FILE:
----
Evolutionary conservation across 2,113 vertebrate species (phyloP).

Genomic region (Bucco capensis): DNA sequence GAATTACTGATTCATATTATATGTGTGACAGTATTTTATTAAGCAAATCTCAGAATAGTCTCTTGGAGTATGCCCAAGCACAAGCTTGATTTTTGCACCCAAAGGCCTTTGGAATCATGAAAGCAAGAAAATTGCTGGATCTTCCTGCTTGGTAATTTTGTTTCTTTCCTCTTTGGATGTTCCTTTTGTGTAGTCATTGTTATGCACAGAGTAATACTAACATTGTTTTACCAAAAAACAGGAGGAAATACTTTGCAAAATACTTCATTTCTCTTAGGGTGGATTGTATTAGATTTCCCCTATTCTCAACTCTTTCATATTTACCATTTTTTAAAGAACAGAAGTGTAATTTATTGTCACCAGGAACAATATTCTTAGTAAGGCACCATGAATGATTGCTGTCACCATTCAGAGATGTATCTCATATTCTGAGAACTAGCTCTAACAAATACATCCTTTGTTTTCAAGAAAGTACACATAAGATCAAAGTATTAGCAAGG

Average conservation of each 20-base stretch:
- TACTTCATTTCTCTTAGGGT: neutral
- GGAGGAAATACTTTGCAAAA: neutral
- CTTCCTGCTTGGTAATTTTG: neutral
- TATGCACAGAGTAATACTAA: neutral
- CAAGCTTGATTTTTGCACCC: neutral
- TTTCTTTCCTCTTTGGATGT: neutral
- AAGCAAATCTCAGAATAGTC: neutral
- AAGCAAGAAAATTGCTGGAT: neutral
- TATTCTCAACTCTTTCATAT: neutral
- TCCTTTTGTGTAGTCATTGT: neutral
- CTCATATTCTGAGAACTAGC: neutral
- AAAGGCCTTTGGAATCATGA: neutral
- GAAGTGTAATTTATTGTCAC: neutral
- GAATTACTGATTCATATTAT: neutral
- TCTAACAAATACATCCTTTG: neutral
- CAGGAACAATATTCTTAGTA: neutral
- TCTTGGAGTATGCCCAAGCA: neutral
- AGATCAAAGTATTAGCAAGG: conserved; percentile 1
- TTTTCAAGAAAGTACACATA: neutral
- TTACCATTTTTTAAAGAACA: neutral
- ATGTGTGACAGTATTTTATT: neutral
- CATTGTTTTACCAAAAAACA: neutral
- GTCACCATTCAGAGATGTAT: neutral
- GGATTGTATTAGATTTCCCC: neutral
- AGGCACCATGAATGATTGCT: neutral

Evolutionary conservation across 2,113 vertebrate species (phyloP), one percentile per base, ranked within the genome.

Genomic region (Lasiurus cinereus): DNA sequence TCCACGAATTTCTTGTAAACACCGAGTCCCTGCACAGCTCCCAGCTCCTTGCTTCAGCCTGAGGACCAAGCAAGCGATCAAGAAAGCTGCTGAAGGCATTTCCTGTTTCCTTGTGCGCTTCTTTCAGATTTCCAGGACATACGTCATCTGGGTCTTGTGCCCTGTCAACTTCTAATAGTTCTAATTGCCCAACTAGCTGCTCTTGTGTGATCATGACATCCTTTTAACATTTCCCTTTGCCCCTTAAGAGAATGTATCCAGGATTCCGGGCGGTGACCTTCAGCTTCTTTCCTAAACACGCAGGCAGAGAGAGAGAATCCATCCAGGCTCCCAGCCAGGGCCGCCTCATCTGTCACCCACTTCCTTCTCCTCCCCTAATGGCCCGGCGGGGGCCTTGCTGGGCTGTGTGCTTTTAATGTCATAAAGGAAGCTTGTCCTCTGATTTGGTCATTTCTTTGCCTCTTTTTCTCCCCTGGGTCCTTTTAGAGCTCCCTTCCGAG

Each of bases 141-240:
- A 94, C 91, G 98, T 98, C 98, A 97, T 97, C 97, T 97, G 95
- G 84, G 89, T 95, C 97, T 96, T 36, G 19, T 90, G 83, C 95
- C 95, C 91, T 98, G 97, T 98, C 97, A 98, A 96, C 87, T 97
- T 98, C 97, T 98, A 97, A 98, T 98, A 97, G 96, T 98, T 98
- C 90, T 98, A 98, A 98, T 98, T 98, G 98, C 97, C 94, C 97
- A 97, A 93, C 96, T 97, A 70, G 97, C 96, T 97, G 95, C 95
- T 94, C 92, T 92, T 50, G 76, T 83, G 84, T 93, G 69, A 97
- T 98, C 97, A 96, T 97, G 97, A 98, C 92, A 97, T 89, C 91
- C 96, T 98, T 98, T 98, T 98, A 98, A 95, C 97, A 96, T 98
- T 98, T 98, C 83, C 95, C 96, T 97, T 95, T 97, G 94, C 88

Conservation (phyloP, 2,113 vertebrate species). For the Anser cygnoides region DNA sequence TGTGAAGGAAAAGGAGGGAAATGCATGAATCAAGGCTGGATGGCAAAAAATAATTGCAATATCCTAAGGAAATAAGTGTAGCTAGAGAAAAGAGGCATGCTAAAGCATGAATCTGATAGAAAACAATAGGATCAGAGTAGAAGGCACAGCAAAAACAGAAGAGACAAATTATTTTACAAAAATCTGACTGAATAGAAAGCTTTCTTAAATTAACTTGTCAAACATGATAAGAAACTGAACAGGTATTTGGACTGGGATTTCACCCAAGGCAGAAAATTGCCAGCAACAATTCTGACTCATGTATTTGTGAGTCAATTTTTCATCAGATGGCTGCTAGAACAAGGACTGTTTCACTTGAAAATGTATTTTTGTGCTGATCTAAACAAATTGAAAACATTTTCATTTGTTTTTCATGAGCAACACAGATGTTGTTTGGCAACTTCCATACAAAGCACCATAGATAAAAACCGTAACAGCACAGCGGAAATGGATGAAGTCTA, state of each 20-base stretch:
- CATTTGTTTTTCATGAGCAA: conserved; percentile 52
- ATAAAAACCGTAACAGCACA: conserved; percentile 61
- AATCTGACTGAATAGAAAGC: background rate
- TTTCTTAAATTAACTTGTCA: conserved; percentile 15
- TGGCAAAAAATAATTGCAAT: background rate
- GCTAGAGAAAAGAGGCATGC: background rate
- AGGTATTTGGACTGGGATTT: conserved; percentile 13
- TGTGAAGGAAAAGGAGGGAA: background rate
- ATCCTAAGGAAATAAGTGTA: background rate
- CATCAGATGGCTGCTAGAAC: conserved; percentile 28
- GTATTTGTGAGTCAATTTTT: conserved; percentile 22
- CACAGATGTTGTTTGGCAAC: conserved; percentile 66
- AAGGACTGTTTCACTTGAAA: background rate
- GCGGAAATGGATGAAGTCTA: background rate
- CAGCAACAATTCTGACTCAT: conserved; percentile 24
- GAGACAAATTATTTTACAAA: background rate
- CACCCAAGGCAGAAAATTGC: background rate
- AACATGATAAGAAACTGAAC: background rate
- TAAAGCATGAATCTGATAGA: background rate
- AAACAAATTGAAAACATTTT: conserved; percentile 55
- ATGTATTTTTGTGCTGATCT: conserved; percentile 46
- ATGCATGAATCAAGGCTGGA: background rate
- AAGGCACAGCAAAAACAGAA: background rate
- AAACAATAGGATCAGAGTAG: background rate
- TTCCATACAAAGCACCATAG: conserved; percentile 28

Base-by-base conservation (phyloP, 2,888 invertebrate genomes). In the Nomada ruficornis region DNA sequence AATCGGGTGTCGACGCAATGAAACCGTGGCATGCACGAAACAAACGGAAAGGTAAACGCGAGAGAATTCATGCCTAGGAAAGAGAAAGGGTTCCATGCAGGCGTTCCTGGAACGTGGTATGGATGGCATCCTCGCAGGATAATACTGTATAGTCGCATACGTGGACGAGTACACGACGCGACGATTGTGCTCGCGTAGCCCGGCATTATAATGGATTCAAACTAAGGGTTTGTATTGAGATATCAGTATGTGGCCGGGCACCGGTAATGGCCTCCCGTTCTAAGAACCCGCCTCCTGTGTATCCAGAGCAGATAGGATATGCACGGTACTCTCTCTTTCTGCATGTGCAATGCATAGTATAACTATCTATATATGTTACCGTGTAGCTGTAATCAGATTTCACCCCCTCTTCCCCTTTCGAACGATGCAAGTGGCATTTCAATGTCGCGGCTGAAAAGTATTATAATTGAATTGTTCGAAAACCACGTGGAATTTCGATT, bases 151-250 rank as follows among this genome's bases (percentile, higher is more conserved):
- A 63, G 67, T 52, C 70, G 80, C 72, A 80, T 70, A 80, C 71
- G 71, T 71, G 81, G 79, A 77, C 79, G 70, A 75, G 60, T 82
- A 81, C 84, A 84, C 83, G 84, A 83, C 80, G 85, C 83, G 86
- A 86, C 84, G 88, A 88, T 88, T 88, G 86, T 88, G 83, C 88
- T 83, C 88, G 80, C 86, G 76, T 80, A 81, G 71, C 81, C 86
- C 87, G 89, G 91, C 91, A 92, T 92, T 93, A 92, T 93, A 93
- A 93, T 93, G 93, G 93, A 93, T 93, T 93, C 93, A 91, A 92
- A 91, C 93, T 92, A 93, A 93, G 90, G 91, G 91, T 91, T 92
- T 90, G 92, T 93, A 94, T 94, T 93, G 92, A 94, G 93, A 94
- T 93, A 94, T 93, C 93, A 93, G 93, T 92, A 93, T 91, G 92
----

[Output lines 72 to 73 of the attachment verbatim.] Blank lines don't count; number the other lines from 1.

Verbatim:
- A 86, C 84, G 88, A 88, T 88, T 88, G 86, T 88, G 83, C 88
- T 83, C 88, G 80, C 86, G 76, T 80, A 81, G 71, C 81, C 86